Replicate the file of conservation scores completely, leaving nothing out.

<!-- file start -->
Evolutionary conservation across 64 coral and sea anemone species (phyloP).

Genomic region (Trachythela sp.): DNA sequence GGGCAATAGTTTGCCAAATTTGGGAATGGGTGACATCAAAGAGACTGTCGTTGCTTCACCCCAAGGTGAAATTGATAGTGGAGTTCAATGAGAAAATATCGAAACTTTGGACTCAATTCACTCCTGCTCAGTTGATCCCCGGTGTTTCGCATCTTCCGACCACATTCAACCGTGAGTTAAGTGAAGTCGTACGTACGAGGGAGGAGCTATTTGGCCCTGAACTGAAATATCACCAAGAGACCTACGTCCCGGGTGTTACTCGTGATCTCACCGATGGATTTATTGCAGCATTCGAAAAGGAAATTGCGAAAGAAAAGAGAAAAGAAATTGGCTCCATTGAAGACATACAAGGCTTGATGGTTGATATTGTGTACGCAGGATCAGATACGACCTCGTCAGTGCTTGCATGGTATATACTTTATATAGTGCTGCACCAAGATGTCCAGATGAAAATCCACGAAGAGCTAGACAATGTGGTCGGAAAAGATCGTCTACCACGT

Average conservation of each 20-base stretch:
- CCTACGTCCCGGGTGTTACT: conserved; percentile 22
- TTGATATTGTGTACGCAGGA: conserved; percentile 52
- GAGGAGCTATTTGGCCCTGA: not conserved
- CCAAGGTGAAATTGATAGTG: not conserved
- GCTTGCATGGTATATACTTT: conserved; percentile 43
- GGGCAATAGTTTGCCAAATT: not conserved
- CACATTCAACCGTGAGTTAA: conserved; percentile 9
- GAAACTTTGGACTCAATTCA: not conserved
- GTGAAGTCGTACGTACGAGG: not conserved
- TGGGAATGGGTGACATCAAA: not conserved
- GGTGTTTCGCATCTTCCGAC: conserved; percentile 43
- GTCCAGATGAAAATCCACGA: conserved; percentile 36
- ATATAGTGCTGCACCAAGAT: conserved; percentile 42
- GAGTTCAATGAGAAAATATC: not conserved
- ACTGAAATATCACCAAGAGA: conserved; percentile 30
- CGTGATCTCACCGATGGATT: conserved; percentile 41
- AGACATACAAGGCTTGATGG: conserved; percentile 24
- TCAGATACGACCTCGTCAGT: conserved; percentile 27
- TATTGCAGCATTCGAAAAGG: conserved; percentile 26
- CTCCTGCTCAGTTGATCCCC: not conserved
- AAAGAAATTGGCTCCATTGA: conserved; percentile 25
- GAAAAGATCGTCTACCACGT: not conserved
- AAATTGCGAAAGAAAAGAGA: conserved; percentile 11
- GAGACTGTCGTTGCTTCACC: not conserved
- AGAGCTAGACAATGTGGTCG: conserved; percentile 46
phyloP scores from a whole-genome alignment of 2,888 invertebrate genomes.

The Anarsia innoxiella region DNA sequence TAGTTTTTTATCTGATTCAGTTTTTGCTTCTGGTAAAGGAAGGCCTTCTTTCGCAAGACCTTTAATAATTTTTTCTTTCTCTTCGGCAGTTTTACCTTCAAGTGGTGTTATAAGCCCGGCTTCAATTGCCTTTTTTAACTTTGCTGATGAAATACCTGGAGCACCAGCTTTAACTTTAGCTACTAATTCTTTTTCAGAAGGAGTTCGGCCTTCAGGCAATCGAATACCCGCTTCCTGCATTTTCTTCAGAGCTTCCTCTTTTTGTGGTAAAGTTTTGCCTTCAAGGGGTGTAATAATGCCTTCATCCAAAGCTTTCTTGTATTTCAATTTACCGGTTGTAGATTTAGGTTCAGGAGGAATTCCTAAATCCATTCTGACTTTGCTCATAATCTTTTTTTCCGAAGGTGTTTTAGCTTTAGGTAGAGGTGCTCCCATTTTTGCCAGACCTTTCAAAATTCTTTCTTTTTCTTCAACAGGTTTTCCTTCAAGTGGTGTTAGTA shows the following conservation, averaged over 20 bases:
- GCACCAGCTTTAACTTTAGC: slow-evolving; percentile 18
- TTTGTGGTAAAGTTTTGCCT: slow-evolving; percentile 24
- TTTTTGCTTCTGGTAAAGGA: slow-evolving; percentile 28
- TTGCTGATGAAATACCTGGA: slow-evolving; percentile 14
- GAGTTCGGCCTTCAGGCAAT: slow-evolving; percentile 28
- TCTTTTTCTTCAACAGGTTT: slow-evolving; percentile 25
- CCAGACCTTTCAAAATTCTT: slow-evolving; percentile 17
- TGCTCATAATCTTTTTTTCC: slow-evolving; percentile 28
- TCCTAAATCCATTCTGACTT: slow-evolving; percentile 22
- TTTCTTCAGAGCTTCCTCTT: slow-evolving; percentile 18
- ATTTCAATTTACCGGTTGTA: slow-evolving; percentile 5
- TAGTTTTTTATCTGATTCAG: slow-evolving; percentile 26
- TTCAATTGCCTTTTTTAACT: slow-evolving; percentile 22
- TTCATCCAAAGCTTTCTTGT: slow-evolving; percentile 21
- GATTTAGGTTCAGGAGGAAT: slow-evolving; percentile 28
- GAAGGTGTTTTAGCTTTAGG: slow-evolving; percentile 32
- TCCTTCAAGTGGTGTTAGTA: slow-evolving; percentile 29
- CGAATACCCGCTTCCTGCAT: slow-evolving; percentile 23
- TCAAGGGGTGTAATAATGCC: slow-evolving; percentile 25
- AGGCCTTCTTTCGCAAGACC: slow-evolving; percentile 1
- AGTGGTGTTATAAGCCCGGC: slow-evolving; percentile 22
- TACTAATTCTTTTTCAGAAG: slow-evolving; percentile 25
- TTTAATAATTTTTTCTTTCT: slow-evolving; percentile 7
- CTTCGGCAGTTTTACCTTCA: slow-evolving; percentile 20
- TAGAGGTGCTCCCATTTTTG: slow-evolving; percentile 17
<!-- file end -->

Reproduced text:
Evolutionary conservation across 64 coral and sea anemone species (phyloP).

Genomic region (Trachythela sp.): DNA sequence GGGCAATAGTTTGCCAAATTTGGGAATGGGTGACATCAAAGAGACTGTCGTTGCTTCACCCCAAGGTGAAATTGATAGTGGAGTTCAATGAGAAAATATCGAAACTTTGGACTCAATTCACTCCTGCTCAGTTGATCCCCGGTGTTTCGCATCTTCCGACCACATTCAACCGTGAGTTAAGTGAAGTCGTACGTACGAGGGAGGAGCTATTTGGCCCTGAACTGAAATATCACCAAGAGACCTACGTCCCGGGTGTTACTCGTGATCTCACCGATGGATTTATTGCAGCATTCGAAAAGGAAATTGCGAAAGAAAAGAGAAAAGAAATTGGCTCCATTGAAGACATACAAGGCTTGATGGTTGATATTGTGTACGCAGGATCAGATACGACCTCGTCAGTGCTTGCATGGTATATACTTTATATAGTGCTGCACCAAGATGTCCAGATGAAAATCCACGAAGAGCTAGACAATGTGGTCGGAAAAGATCGTCTACCACGT

Average conservation of each 20-base stretch:
- CCTACGTCCCGGGTGTTACT: conserved; percentile 22
- TTGATATTGTGTACGCAGGA: conserved; percentile 52
- GAGGAGCTATTTGGCCCTGA: not conserved
- CCAAGGTGAAATTGATAGTG: not conserved
- GCTTGCATGGTATATACTTT: conserved; percentile 43
- GGGCAATAGTTTGCCAAATT: not conserved
- CACATTCAACCGTGAGTTAA: conserved; percentile 9
- GAAACTTTGGACTCAATTCA: not conserved
- GTGAAGTCGTACGTACGAGG: not conserved
- TGGGAATGGGTGACATCAAA: not conserved
- GGTGTTTCGCATCTTCCGAC: conserved; percentile 43
- GTCCAGATGAAAATCCACGA: conserved; percentile 36
- ATATAGTGCTGCACCAAGAT: conserved; percentile 42
- GAGTTCAATGAGAAAATATC: not conserved
- ACTGAAATATCACCAAGAGA: conserved; percentile 30
- CGTGATCTCACCGATGGATT: conserved; percentile 41
- AGACATACAAGGCTTGATGG: conserved; percentile 24
- TCAGATACGACCTCGTCAGT: conserved; percentile 27
- TATTGCAGCATTCGAAAAGG: conserved; percentile 26
- CTCCTGCTCAGTTGATCCCC: not conserved
- AAAGAAATTGGCTCCATTGA: conserved; percentile 25
- GAAAAGATCGTCTACCACGT: not conserved
- AAATTGCGAAAGAAAAGAGA: conserved; percentile 11
- GAGACTGTCGTTGCTTCACC: not conserved
- AGAGCTAGACAATGTGGTCG: conserved; percentile 46
phyloP scores from a whole-genome alignment of 2,888 invertebrate genomes.

The Anarsia innoxiella region DNA sequence TAGTTTTTTATCTGATTCAGTTTTTGCTTCTGGTAAAGGAAGGCCTTCTTTCGCAAGACCTTTAATAATTTTTTCTTTCTCTTCGGCAGTTTTACCTTCAAGTGGTGTTATAAGCCCGGCTTCAATTGCCTTTTTTAACTTTGCTGATGAAATACCTGGAGCACCAGCTTTAACTTTAGCTACTAATTCTTTTTCAGAAGGAGTTCGGCCTTCAGGCAATCGAATACCCGCTTCCTGCATTTTCTTCAGAGCTTCCTCTTTTTGTGGTAAAGTTTTGCCTTCAAGGGGTGTAATAATGCCTTCATCCAAAGCTTTCTTGTATTTCAATTTACCGGTTGTAGATTTAGGTTCAGGAGGAATTCCTAAATCCATTCTGACTTTGCTCATAATCTTTTTTTCCGAAGGTGTTTTAGCTTTAGGTAGAGGTGCTCCCATTTTTGCCAGACCTTTCAAAATTCTTTCTTTTTCTTCAACAGGTTTTCCTTCAAGTGGTGTTAGTA shows the following conservation, averaged over 20 bases:
- GCACCAGCTTTAACTTTAGC: slow-evolving; percentile 18
- TTTGTGGTAAAGTTTTGCCT: slow-evolving; percentile 24
- TTTTTGCTTCTGGTAAAGGA: slow-evolving; percentile 28
- TTGCTGATGAAATACCTGGA: slow-evolving; percentile 14
- GAGTTCGGCCTTCAGGCAAT: slow-evolving; percentile 28
- TCTTTTTCTTCAACAGGTTT: slow-evolving; percentile 25
- CCAGACCTTTCAAAATTCTT: slow-evolving; percentile 17
- TGCTCATAATCTTTTTTTCC: slow-evolving; percentile 28
- TCCTAAATCCATTCTGACTT: slow-evolving; percentile 22
- TTTCTTCAGAGCTTCCTCTT: slow-evolving; percentile 18
- ATTTCAATTTACCGGTTGTA: slow-evolving; percentile 5
- TAGTTTTTTATCTGATTCAG: slow-evolving; percentile 26
- TTCAATTGCCTTTTTTAACT: slow-evolving; percentile 22
- TTCATCCAAAGCTTTCTTGT: slow-evolving; percentile 21
- GATTTAGGTTCAGGAGGAAT: slow-evolving; percentile 28
- GAAGGTGTTTTAGCTTTAGG: slow-evolving; percentile 32
- TCCTTCAAGTGGTGTTAGTA: slow-evolving; percentile 29
- CGAATACCCGCTTCCTGCAT: slow-evolving; percentile 23
- TCAAGGGGTGTAATAATGCC: slow-evolving; percentile 25
- AGGCCTTCTTTCGCAAGACC: slow-evolving; percentile 1
- AGTGGTGTTATAAGCCCGGC: slow-evolving; percentile 22
- TACTAATTCTTTTTCAGAAG: slow-evolving; percentile 25
- TTTAATAATTTTTTCTTTCT: slow-evolving; percentile 7
- CTTCGGCAGTTTTACCTTCA: slow-evolving; percentile 20
- TAGAGGTGCTCCCATTTTTG: slow-evolving; percentile 17